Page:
A Christian bed and breakfast owner who refused to allow a gay couple to share a room at her Berkshire hotel must pay more than £3,000 in compensation to the couple
Mother-of-four Susanne Wilkinson, who told a judge she regularly denied beds to unmarried heterosexual couples because of her devout Christian beliefs, told Michael Black, 64, and his partner John Morgan, 59, they could not stay at her £75-a-night Swiss Bed and Breakfast in Cookham, Berkshire in March 2010.
Black and Morgan, whose case was funded by human rights group Liberty, argued it was unlawful under the Equality Act (Sexual Orientation) Regulations 2007 to discriminate on the grounds of sexual orientation.
Gay couple Michael Black and John Morgan were turned away from the B&B
Wilkinson, a former air-hostess said she had been "polite but firm" when she asked them to leave her B&B, but was then subject to years of obscene emails, texts, damning TripAdvisor reviews, cancelled reservations and even death threats.
Wilkinson and her husband Mike reportedly received “hundreds of emails an hour” from around the world, as well as phone calls and texts – some which were “very sexually explicit”.
Wilkinson said she was not homophobic but believes unmarried sex is a sin.
The judge accepted the "sincerity of her Christian beliefs" but still ruled that her refusal of a bed was discriminatory.
Wilkinson said after the ruling: "Naturally, my husband and I are disappointed to have lost the case and to have been ordered to pay £3,600 in damages for injury to feelings.
"We have the option to appeal and we will give that serious consideration.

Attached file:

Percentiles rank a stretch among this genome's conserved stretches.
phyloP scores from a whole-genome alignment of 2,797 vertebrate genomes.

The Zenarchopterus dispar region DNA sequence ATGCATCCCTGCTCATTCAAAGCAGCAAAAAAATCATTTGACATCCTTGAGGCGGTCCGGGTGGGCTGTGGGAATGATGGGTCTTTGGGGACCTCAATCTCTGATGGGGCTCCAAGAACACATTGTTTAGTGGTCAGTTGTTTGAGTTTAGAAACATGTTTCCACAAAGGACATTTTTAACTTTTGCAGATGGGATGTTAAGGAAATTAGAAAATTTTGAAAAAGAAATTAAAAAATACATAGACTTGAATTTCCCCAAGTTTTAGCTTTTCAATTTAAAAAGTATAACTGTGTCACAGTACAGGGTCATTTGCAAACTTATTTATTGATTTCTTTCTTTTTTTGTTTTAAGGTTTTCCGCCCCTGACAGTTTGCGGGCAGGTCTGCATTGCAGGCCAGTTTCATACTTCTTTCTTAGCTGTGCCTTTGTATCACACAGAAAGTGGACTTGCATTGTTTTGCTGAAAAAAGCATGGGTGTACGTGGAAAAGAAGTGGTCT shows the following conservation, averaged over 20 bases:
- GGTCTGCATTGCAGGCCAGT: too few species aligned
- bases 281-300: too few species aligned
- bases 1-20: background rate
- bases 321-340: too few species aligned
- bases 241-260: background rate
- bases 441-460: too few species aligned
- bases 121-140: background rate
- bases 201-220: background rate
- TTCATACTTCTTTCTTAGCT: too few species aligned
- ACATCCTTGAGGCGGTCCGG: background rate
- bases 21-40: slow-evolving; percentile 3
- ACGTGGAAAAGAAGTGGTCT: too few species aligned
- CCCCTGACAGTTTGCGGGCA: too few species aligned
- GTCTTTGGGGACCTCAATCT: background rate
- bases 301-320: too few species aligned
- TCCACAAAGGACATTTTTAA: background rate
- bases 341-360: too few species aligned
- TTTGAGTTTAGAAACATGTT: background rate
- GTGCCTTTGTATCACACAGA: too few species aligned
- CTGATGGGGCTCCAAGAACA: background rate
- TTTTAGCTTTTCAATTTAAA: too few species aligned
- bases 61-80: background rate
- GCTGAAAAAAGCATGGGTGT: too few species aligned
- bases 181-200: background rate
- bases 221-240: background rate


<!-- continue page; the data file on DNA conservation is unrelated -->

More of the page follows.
"We believe a person should be free to act upon their sincere beliefs about marriage under their own roof without living in fear of the law.
"Equality laws have gone too far when they start to intrude into a family home.
"People’s beliefs about marriage are coming under increasing attack and I am concerned about people’s freedom to speak and act upon these beliefs.
"I am a Christian, not just on a Sunday in church, but in every area of my life - as Jesus expects from his followers.
"That’s all I was trying to do and I think it’s quite wrong to punish me for that especially after enduring over two years of vile abuse and threats.
'We find this a strange justice in a society that aspires to be increasingly tolerant."
The Christian Institute, which works to protect the rights of Christians.
Its spokesman Mike Judge said: “Yes, Mrs Wilkinson’s B&B is a business, but it’s also a family home.
"The law should be more flexible in allowing people to live according to their own values under the own roof.
"A bit more balance is needed, rather than allowing one set of rights to automatically suppress another.”